28th October 2021
Make a Donation

GBV court in Juba commended for delivering swift justice

Authors: Michael Daniel | Ayite | Published: Thursday, February 4, 2021

Members of the diplomatic corps visited the court premise on February 3, 2021. Credit|Michael Daniel/Eye Radio

A foreign diplomat and a UN representative have commended the work of the newly established Gender-based violence court in addressing impunities related to crimes committed against women and girls.

The Ambassador of the Netherlands to South Sudan said the public has witnessed perpetrators of sexual violence being sentenced to prison by the court since its establishment late last year.

Given the reported rise in the number of sexual and gender-based violence cases across the country, the court has been trying suspects and bringing perpetrators of GBV to book.

So far, it has convicted nearly to men after it found them guilty of molesting little girls.

On Tuesday, February 3, members of the diplomatic corps held a press at the court premise to acknowledge its success.

“The signal [is that]…people who are committing these crimes are being punished, [and] the second signal is to women, girls and victims of GBV in the country that there is no more situation that you are being left alone,” Ambassador Jelte van Wieren said.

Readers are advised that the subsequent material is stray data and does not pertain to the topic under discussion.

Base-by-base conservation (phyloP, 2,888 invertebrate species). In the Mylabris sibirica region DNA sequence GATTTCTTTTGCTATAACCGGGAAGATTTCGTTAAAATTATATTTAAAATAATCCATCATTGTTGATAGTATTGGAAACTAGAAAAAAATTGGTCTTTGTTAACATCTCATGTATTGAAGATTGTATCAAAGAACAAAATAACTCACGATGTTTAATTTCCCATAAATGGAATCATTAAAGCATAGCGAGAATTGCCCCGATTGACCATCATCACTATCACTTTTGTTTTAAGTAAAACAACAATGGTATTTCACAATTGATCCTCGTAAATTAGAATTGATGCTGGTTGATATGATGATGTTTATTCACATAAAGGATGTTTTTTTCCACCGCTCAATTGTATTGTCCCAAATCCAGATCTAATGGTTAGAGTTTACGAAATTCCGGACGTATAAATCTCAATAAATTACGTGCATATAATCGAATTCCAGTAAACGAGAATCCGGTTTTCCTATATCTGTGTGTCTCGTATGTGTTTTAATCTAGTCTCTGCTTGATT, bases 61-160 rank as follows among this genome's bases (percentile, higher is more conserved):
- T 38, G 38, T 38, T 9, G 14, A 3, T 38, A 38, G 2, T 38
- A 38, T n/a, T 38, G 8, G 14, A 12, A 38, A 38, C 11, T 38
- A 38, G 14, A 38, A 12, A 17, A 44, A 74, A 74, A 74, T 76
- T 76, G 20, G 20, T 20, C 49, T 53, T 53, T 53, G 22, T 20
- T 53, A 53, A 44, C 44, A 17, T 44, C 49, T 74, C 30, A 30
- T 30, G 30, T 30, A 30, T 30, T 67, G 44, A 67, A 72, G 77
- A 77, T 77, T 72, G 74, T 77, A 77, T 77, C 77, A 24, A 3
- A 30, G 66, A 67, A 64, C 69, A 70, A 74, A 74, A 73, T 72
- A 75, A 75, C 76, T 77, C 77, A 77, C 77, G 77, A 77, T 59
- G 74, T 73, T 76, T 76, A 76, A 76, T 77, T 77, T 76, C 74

He believes the work of the court is helping lessen the effects of GBV such as; trauma, destruction of families.

“I hope that victims of gender-based violence feel more confident, not isolating themselves…but bring their cases to the authorities and to the court to be heard.”

The special court was recently established, with support from development partners – including the Netherlands, France, Norway, Canada and Japan.

The UNDP deputy resident representative – Christy Ahenkora – said they will work with other institutions to entrench the work of the court.

“We also need to look at…the police and prison services. People stay in police custody for a long time because there are no cars for transport. So the member of judiciary and prosecutor can all have access to court and the big bus can be used to  transport the prisoner so we can deliver  justice on time.”

Support Eye Radio, the first independent radio broadcaster of news, information & entertainment in South Sudan.

Make a monthly or a one off contribution.